Keamogetswe Sediane, also known by her nickname Kamo, is a Joburg-based visual designer. She tailors her style to a contemporary narrative where the representation of people of colour is important, creating a distinctive mood, typical of self-love or ethereal pride. 

Kamo completed her honours in Visual Design with a specialisation in Interaction Design at The University of Johannesburg. She describes herself as a full-life and vibrant person, which correlates on par with the deep and graceful allure found in her digital art.

1. What drew you to get into digital art and design? 

Initially I thought, maybe I should study medicine or something like that, which I was not really passionate about. Because, for me, I only ever would hear about ‘being a struggling artist’. And being a struggling artist is something I did not want. But it is really sad at the same time, you know, and especially in the context of South Africa. So I wanted to be pragmatic with my decision. I found out about Multimedia Design, which at the time was something I knew nothing about. So it was between Multimedia and Communication Design that I had to make a decision on. I honestly just applied for the Multimedia Design course, without necessarily knowing in full detail what it entailed. But I am glad I made this choice. I knew from the time I was young, something creative is what I really wanted to do. And this course ended up being extremely creative, which is what I wanted. 

2. How did you develop your personal style? 

I am really inspired by women. That is basically what I love and what I have grown up around – particularly with regards to my mom and my sister. In my work I touch on topics such as colourism, which I feel has been quite influential in my personal style. Because I am a dark skinned person, I have very specific lived experiences. In my work I wanted to be a form of representation, as well as showing what I see in my environment. I want to empower and uplift women, and all people of colour, showing what is beautiful and unique about us. This sense of representation was always important in my work. Incorporating positive warm colours helps with my message, these colours are complementary and vivid, but also very calming. I want to bring that vibrancy through. I focus on keeping the style as minimal as possible, while at the same time wanting everyone to be able to identify on every level.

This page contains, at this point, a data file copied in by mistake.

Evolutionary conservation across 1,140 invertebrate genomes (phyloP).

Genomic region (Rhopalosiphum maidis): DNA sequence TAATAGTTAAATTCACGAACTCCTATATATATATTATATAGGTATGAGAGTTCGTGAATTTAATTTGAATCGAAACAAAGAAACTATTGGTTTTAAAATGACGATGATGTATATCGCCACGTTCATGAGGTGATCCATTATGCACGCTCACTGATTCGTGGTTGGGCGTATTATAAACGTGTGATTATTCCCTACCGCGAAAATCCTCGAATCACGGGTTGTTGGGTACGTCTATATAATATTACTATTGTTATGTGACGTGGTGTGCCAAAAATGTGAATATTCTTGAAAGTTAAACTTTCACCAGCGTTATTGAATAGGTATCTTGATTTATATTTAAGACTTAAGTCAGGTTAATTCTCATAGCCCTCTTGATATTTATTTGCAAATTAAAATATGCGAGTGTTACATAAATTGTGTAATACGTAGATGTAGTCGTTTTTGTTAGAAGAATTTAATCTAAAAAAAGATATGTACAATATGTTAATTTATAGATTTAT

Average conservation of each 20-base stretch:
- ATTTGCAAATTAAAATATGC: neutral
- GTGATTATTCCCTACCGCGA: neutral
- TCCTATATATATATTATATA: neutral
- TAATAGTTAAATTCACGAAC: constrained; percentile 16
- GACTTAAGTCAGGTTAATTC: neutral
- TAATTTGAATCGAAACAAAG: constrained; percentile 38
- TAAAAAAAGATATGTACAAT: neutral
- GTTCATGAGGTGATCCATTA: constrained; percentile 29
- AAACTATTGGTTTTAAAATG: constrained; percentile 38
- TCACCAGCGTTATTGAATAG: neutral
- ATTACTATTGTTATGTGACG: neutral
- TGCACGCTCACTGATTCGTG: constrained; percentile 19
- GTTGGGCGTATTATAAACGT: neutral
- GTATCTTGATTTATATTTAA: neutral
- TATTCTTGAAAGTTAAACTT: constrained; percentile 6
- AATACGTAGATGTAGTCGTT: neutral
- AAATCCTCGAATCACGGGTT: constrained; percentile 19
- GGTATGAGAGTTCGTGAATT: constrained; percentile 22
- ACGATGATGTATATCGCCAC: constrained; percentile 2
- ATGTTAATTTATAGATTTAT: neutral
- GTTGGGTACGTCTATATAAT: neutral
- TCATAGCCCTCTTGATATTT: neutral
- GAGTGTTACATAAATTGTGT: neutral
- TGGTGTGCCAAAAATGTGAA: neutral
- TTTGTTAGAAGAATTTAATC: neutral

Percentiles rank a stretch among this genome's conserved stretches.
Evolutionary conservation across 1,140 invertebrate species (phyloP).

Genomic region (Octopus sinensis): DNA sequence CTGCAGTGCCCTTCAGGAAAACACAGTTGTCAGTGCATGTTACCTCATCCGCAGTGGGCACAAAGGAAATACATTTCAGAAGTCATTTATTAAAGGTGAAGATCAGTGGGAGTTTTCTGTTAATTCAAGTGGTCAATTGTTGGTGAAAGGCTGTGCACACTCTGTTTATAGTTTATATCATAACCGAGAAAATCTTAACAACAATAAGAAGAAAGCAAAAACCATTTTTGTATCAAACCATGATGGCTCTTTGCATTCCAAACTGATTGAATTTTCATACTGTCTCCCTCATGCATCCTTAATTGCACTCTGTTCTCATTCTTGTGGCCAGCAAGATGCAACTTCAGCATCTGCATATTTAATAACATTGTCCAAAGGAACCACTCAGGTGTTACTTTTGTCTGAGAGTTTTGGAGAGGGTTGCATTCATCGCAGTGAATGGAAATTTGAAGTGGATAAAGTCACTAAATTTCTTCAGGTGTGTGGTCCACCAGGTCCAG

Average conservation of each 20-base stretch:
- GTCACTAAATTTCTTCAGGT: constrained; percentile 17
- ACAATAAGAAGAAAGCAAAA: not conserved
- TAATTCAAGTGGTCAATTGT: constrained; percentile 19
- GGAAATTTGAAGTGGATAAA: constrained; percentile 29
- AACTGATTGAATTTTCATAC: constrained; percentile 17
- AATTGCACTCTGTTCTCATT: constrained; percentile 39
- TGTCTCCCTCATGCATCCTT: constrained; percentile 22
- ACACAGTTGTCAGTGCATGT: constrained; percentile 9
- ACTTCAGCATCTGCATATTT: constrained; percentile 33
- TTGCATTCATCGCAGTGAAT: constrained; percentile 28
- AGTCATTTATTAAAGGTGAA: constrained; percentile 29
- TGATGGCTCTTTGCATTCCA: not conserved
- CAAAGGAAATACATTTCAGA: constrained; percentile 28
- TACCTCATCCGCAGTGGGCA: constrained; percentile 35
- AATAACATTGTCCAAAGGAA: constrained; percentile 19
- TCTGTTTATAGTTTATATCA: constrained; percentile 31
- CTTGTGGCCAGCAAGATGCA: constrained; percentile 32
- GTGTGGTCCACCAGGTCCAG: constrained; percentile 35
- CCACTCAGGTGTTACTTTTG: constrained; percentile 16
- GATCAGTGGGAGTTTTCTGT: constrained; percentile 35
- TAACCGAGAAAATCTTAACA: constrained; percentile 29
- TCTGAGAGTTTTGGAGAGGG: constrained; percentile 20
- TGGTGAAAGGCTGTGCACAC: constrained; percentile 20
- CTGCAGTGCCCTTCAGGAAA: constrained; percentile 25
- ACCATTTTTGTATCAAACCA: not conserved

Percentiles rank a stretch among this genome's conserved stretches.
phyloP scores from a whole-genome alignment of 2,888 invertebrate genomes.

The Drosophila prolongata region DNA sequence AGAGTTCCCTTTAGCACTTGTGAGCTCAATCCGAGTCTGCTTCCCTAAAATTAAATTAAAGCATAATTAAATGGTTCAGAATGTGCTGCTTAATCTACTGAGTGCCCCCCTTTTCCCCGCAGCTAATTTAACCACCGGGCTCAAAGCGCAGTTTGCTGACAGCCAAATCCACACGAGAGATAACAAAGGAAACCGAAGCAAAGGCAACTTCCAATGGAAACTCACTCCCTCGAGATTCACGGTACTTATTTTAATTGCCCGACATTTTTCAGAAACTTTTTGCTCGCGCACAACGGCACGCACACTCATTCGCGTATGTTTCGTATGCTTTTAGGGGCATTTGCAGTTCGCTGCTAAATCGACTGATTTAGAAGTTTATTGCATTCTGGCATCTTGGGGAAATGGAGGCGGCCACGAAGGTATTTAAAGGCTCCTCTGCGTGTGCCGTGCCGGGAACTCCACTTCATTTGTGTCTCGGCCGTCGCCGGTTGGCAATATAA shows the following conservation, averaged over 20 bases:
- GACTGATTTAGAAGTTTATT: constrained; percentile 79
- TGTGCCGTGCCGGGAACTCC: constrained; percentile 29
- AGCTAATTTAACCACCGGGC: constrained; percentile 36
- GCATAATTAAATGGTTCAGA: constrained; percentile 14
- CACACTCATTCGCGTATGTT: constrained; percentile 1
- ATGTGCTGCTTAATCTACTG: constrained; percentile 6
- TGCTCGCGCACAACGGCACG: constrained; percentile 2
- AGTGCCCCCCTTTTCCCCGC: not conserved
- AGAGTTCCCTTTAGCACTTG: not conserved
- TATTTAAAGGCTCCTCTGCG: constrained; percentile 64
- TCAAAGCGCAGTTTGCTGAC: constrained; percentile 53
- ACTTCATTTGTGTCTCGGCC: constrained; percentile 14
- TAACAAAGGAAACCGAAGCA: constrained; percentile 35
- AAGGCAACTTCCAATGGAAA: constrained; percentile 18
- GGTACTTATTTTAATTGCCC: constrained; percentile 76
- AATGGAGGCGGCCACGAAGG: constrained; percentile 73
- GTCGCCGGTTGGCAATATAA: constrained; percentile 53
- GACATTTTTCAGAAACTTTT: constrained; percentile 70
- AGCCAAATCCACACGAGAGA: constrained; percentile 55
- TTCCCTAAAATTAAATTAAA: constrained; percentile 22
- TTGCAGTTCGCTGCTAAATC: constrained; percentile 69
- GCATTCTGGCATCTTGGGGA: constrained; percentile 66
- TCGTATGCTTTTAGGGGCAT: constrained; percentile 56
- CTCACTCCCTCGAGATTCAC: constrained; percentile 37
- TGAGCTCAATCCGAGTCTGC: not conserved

V I B E S . . . Figures of poised and elegant women ensures a depicted life of classical joy. What inspires Kamo’s work is the lived experiences of the women surrounding her – where joy, glee and gratitude overflow.

3. How do you interpret joy through your work? 

In my work, I interpret joy by having that representation come through and just trying to be inclusive of everyone. I actually do not think I only target black women, I focus on all people of color. Making everyone feel seen, heard and celebrated is what I focus on. So basically, I try to resemble joy in my work through flow – a serene energy – not something rigid or too hard. The colour palette in my work is usually full of brightness and then warmness. I feel this communicates joy, and which compliments the overall serene energy. I use a lot of your pastel, your warm tones, making it a bit funky. It is a ‘feel good’ feeling I go for, which is why I like to take time with the designs. 

4. What inspired the work for this ‘Together We Joy’ campaign

So I wanted to take it a bit further, and started to think about when I am most my happiest. I immediately think of when I am with my girls, I am in my element. This work was inspired by this feeling of enjoyment with friends, enjoying each other’s time, but also celebrating ourselves. I like to think that this work also highlights women in luxury, you know. I can think of a scene, for example, telling a story of a woman on vacation in France sipping on some Aperol spritz, with the hat and everything. She’s enjoying December time, after a long year, enjoying chilled vibes and chatting away with her friends. 

5. What does art mean to you, and would you say art makes you feel joy? 

I mean, art allows me to express myself. I feel my most self when I am creating. It is more or less like an expression of who you are, you know. When I have had a really tough day, or whatever the case may be, making something creative takes me out of that stress-filled feeling. So it is just like an extension of who I am. Art allows me to express myself, as well as allowing me to express what I am inspired by. Art is also just very challenging. But it is a good challenge, because then it allows me to not be hard on myself. I become more present, allowing for a level of empathy in the things that I create. 

I N S P I R A T I O N . . . She takes inspiration from societal commonalities experienced by most people of colour. Growing up in a single parent household with her mom and sister, she learnt all things Women empowerment. These lessons have acted as a catalyst for the beginnings of Kamo’s draw of inspiration. Her illustrations are vibrant, calming and give a sense of sanctuary.

The limited-edition silk scarves are available for purchase at Creator’s Depot at R450 each. 

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